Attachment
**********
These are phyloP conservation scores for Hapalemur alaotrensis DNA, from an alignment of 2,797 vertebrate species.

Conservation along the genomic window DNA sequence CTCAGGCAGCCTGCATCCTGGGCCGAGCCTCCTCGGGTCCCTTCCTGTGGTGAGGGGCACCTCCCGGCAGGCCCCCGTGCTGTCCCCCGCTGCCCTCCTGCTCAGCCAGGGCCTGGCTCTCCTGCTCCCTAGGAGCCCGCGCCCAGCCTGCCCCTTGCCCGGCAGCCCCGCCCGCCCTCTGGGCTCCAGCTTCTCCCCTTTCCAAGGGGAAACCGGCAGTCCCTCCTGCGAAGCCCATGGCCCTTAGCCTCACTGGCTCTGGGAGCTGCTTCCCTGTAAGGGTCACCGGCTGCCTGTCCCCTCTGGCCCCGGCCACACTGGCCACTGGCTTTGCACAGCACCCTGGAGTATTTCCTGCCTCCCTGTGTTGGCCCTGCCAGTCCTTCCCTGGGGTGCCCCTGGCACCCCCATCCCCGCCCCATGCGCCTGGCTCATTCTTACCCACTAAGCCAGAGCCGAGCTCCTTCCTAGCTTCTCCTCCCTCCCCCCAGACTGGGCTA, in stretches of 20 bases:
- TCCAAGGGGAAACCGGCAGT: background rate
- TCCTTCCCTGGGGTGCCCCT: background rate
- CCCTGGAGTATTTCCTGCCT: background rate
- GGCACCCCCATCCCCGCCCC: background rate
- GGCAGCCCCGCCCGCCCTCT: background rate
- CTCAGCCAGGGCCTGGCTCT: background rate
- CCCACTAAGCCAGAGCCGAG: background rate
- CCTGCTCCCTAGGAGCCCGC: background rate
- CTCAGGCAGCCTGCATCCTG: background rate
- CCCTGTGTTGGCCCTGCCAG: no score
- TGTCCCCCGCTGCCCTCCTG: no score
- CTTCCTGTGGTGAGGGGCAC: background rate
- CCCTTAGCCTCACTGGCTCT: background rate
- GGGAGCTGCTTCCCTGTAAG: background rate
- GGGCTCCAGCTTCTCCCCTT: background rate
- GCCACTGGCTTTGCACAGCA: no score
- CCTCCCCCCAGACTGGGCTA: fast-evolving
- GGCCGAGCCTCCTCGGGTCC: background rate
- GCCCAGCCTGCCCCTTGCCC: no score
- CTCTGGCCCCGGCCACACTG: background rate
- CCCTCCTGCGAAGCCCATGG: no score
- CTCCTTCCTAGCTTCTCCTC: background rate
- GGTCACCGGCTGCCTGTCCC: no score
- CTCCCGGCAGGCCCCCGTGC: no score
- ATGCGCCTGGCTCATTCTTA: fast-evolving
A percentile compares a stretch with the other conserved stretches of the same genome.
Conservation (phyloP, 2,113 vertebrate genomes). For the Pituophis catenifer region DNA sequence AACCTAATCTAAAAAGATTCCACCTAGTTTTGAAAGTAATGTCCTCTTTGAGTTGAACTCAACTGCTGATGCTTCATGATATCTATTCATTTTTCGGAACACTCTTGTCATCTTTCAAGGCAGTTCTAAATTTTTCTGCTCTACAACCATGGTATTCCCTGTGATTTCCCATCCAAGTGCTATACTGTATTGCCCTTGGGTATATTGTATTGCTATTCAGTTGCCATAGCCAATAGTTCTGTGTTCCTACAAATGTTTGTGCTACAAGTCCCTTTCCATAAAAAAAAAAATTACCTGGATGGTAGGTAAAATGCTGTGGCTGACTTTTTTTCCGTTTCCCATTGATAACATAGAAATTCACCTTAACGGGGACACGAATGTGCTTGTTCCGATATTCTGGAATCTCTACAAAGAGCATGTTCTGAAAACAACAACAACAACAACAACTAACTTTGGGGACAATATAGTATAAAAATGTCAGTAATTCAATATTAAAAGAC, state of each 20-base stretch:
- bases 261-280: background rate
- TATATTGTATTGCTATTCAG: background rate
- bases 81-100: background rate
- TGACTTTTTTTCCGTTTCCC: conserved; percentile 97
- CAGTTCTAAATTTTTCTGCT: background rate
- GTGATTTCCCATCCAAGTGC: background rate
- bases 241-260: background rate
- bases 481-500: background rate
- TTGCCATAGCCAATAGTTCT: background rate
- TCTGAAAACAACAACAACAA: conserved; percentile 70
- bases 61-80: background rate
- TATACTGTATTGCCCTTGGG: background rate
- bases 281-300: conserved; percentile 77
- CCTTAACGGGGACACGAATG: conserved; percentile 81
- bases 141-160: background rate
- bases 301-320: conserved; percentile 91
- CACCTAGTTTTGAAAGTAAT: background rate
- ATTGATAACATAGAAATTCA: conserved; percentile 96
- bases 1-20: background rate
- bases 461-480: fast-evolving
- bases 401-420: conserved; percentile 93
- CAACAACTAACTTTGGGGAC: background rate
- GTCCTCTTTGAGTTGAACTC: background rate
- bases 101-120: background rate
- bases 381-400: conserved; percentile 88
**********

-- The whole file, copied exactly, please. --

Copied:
These are phyloP conservation scores for Hapalemur alaotrensis DNA, from an alignment of 2,797 vertebrate species.

Conservation along the genomic window DNA sequence CTCAGGCAGCCTGCATCCTGGGCCGAGCCTCCTCGGGTCCCTTCCTGTGGTGAGGGGCACCTCCCGGCAGGCCCCCGTGCTGTCCCCCGCTGCCCTCCTGCTCAGCCAGGGCCTGGCTCTCCTGCTCCCTAGGAGCCCGCGCCCAGCCTGCCCCTTGCCCGGCAGCCCCGCCCGCCCTCTGGGCTCCAGCTTCTCCCCTTTCCAAGGGGAAACCGGCAGTCCCTCCTGCGAAGCCCATGGCCCTTAGCCTCACTGGCTCTGGGAGCTGCTTCCCTGTAAGGGTCACCGGCTGCCTGTCCCCTCTGGCCCCGGCCACACTGGCCACTGGCTTTGCACAGCACCCTGGAGTATTTCCTGCCTCCCTGTGTTGGCCCTGCCAGTCCTTCCCTGGGGTGCCCCTGGCACCCCCATCCCCGCCCCATGCGCCTGGCTCATTCTTACCCACTAAGCCAGAGCCGAGCTCCTTCCTAGCTTCTCCTCCCTCCCCCCAGACTGGGCTA, in stretches of 20 bases:
- TCCAAGGGGAAACCGGCAGT: background rate
- TCCTTCCCTGGGGTGCCCCT: background rate
- CCCTGGAGTATTTCCTGCCT: background rate
- GGCACCCCCATCCCCGCCCC: background rate
- GGCAGCCCCGCCCGCCCTCT: background rate
- CTCAGCCAGGGCCTGGCTCT: background rate
- CCCACTAAGCCAGAGCCGAG: background rate
- CCTGCTCCCTAGGAGCCCGC: background rate
- CTCAGGCAGCCTGCATCCTG: background rate
- CCCTGTGTTGGCCCTGCCAG: no score
- TGTCCCCCGCTGCCCTCCTG: no score
- CTTCCTGTGGTGAGGGGCAC: background rate
- CCCTTAGCCTCACTGGCTCT: background rate
- GGGAGCTGCTTCCCTGTAAG: background rate
- GGGCTCCAGCTTCTCCCCTT: background rate
- GCCACTGGCTTTGCACAGCA: no score
- CCTCCCCCCAGACTGGGCTA: fast-evolving
- GGCCGAGCCTCCTCGGGTCC: background rate
- GCCCAGCCTGCCCCTTGCCC: no score
- CTCTGGCCCCGGCCACACTG: background rate
- CCCTCCTGCGAAGCCCATGG: no score
- CTCCTTCCTAGCTTCTCCTC: background rate
- GGTCACCGGCTGCCTGTCCC: no score
- CTCCCGGCAGGCCCCCGTGC: no score
- ATGCGCCTGGCTCATTCTTA: fast-evolving
A percentile compares a stretch with the other conserved stretches of the same genome.
Conservation (phyloP, 2,113 vertebrate genomes). For the Pituophis catenifer region DNA sequence AACCTAATCTAAAAAGATTCCACCTAGTTTTGAAAGTAATGTCCTCTTTGAGTTGAACTCAACTGCTGATGCTTCATGATATCTATTCATTTTTCGGAACACTCTTGTCATCTTTCAAGGCAGTTCTAAATTTTTCTGCTCTACAACCATGGTATTCCCTGTGATTTCCCATCCAAGTGCTATACTGTATTGCCCTTGGGTATATTGTATTGCTATTCAGTTGCCATAGCCAATAGTTCTGTGTTCCTACAAATGTTTGTGCTACAAGTCCCTTTCCATAAAAAAAAAAATTACCTGGATGGTAGGTAAAATGCTGTGGCTGACTTTTTTTCCGTTTCCCATTGATAACATAGAAATTCACCTTAACGGGGACACGAATGTGCTTGTTCCGATATTCTGGAATCTCTACAAAGAGCATGTTCTGAAAACAACAACAACAACAACAACTAACTTTGGGGACAATATAGTATAAAAATGTCAGTAATTCAATATTAAAAGAC, state of each 20-base stretch:
- bases 261-280: background rate
- TATATTGTATTGCTATTCAG: background rate
- bases 81-100: background rate
- TGACTTTTTTTCCGTTTCCC: conserved; percentile 97
- CAGTTCTAAATTTTTCTGCT: background rate
- GTGATTTCCCATCCAAGTGC: background rate
- bases 241-260: background rate
- bases 481-500: background rate
- TTGCCATAGCCAATAGTTCT: background rate
- TCTGAAAACAACAACAACAA: conserved; percentile 70
- bases 61-80: background rate
- TATACTGTATTGCCCTTGGG: background rate
- bases 281-300: conserved; percentile 77
- CCTTAACGGGGACACGAATG: conserved; percentile 81
- bases 141-160: background rate
- bases 301-320: conserved; percentile 91
- CACCTAGTTTTGAAAGTAAT: background rate
- ATTGATAACATAGAAATTCA: conserved; percentile 96
- bases 1-20: background rate
- bases 461-480: fast-evolving
- bases 401-420: conserved; percentile 93
- CAACAACTAACTTTGGGGAC: background rate
- GTCCTCTTTGAGTTGAACTC: background rate
- bases 101-120: background rate
- bases 381-400: conserved; percentile 88